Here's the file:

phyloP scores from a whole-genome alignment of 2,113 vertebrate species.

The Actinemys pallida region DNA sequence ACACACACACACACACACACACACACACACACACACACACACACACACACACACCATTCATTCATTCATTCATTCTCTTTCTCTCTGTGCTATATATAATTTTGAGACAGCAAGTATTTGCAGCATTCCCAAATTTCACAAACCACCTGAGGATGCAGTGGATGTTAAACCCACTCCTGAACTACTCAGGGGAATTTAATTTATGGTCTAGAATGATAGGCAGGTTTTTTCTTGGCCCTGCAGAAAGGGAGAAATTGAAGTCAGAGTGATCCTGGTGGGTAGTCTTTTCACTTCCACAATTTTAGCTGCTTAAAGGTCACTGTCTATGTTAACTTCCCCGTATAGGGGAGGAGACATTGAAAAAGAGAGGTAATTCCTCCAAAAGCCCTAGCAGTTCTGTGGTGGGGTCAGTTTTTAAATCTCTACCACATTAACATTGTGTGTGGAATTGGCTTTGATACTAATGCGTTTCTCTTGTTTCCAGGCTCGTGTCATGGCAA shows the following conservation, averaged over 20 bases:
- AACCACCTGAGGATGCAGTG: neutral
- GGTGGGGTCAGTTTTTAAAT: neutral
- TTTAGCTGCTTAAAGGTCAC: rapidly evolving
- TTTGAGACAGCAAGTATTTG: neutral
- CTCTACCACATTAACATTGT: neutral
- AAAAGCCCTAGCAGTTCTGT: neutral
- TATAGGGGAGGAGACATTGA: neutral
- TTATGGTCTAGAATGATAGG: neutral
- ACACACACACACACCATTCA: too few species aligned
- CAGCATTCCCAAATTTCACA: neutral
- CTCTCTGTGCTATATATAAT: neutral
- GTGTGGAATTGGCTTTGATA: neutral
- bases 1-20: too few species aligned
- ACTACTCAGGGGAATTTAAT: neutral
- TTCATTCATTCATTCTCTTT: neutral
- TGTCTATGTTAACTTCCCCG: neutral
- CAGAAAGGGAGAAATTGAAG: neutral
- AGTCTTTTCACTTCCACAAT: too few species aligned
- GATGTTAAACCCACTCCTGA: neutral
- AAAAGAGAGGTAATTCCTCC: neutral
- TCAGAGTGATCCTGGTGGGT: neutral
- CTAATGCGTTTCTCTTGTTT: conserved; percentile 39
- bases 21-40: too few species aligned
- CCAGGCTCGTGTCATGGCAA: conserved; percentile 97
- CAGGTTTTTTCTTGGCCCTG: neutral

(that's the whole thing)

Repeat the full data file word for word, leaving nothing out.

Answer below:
phyloP scores from a whole-genome alignment of 2,113 vertebrate species.

The Actinemys pallida region DNA sequence ACACACACACACACACACACACACACACACACACACACACACACACACACACACCATTCATTCATTCATTCATTCTCTTTCTCTCTGTGCTATATATAATTTTGAGACAGCAAGTATTTGCAGCATTCCCAAATTTCACAAACCACCTGAGGATGCAGTGGATGTTAAACCCACTCCTGAACTACTCAGGGGAATTTAATTTATGGTCTAGAATGATAGGCAGGTTTTTTCTTGGCCCTGCAGAAAGGGAGAAATTGAAGTCAGAGTGATCCTGGTGGGTAGTCTTTTCACTTCCACAATTTTAGCTGCTTAAAGGTCACTGTCTATGTTAACTTCCCCGTATAGGGGAGGAGACATTGAAAAAGAGAGGTAATTCCTCCAAAAGCCCTAGCAGTTCTGTGGTGGGGTCAGTTTTTAAATCTCTACCACATTAACATTGTGTGTGGAATTGGCTTTGATACTAATGCGTTTCTCTTGTTTCCAGGCTCGTGTCATGGCAA shows the following conservation, averaged over 20 bases:
- AACCACCTGAGGATGCAGTG: neutral
- GGTGGGGTCAGTTTTTAAAT: neutral
- TTTAGCTGCTTAAAGGTCAC: rapidly evolving
- TTTGAGACAGCAAGTATTTG: neutral
- CTCTACCACATTAACATTGT: neutral
- AAAAGCCCTAGCAGTTCTGT: neutral
- TATAGGGGAGGAGACATTGA: neutral
- TTATGGTCTAGAATGATAGG: neutral
- ACACACACACACACCATTCA: too few species aligned
- CAGCATTCCCAAATTTCACA: neutral
- CTCTCTGTGCTATATATAAT: neutral
- GTGTGGAATTGGCTTTGATA: neutral
- bases 1-20: too few species aligned
- ACTACTCAGGGGAATTTAAT: neutral
- TTCATTCATTCATTCTCTTT: neutral
- TGTCTATGTTAACTTCCCCG: neutral
- CAGAAAGGGAGAAATTGAAG: neutral
- AGTCTTTTCACTTCCACAAT: too few species aligned
- GATGTTAAACCCACTCCTGA: neutral
- AAAAGAGAGGTAATTCCTCC: neutral
- TCAGAGTGATCCTGGTGGGT: neutral
- CTAATGCGTTTCTCTTGTTT: conserved; percentile 39
- bases 21-40: too few species aligned
- CCAGGCTCGTGTCATGGCAA: conserved; percentile 97
- CAGGTTTTTTCTTGGCCCTG: neutral